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'There were people I struggled to be around.' Everything I learned when I went a year without alcohol.

A friend once said to me, “When I pour myself a glass of wine, I feel as though I’m reaching for relief.”

In that moment, I loved her openness, and I could totally relate. In my teens, I’d binge drink as a way of escaping my self-loathing, and although I didn’t realise it at the time, I too was reaching for relief.

This self-sabotaging habit lasted into my early twenties. I was an all-or-nothing drinker, and the alcohol combined with a lack of self-love was a totally toxic mix. My drinking exacerbated my self-loathing, and I’d project this feeling onto those around me.

Drinking for relief was a habit I needed to change.

In 2017, I decided to go 365 days without an alcoholic drink. Over the previous decade, I’d been a more conscious drinker, though the memory of how I used to abuse alcohol made me curious to see how I could manage my feelings and emotions without it.

Watch: What happens to your body after one year without alcohol. Post continues after video.

Video by Mamamia

I wanted to know that no matter what challenges arose, I had the power within me to navigate them without reaching for relief by having a drink.

I had also been experiencing digestion issues and my menstrual cycle was all over the place, so I wanted to see if eliminating alcohol could also help improve my physical wellbeing.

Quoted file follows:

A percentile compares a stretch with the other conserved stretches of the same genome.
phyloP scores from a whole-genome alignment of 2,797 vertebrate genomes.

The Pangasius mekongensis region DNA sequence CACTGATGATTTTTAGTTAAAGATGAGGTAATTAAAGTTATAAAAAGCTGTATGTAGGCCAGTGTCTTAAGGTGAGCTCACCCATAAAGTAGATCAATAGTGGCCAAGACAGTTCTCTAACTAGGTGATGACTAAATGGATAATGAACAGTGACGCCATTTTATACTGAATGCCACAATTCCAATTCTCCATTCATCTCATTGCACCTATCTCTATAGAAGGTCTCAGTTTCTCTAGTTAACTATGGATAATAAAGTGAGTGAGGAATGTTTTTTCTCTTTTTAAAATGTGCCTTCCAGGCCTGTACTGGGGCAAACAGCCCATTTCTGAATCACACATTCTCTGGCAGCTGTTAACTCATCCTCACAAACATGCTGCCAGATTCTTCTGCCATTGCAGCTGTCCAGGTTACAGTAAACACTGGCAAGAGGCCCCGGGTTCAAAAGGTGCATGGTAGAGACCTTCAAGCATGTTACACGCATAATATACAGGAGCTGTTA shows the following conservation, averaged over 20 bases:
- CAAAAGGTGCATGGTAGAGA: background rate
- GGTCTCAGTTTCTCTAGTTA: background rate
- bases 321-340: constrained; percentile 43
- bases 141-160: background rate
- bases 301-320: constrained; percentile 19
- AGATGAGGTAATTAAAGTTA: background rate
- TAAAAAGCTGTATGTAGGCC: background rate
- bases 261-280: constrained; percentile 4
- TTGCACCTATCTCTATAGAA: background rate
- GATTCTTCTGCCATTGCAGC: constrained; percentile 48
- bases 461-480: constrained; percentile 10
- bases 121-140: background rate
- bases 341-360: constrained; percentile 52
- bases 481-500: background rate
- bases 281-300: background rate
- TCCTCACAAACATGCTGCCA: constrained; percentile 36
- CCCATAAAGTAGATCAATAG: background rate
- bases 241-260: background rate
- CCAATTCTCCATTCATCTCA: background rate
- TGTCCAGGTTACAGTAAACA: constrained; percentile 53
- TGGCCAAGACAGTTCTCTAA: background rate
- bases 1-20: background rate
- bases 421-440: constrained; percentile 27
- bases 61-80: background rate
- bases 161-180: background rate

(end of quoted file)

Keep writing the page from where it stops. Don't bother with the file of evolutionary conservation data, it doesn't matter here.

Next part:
One of the most notable discoveries I made during my alcohol-free year was the way others responded to my goal, and this was something that really surprised me. I received so many strong reactions and comments.

Some simply asked, ‘Why?’ Others said I was crazy, or that they could never do it. Some said it was the only way they could have fun with their friends or partner, or that they wouldn’t survive without their nightly wine.

However, the one that I heard the most was, ‘I could do that, I just choose not to.’ This intrigued me, because until you have to say ‘no’ whenever you’re offered an alcoholic drink, you don’t realise just how ingrained drinking is in our culture.

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Before this challenge, I didn’t really think I drank that much, but once I stopped, I realised just how many times a month I had the opportunity to drink. I was so surprised!

So what did I learn? I learnt that I can absolutely manage going to events, weddings, baby showers, dinners, social catch-ups and holidays (including a trip to New York) without alcohol and still have a wonderful time.

I never once regretted anything I said or second-guessed my behaviour or myself. My confidence was at an all-time high.

I expected to have more energy without alcohol and I absolutely did. I woke up with energy each morning, and the added bonus of not having a hangover ever was the best!

My health was flourishing, and my skin was the best it had ever been. My digestion improved, however, my menstrual cycle stayed the same (it’s still a work in progress).

I especially loved not having to parent with a hangover. Parenting can be challenging at the best of times, but parenting the morning after a few drinks is even more of a challenge.

That hungover feeling of low energy and little patience was a thing of the past and it felt great.

Not having to worry about being tired or grumpy with my children because I’d had one too many wines or broken sleep (due to alcohol in my system) made everything easier. It was a wellbeing win-win!

Listen: How should you talk to your teens about alcohol? Post continues below. 

My emotional wellbeing soared during this time and was the biggest shift that occurred.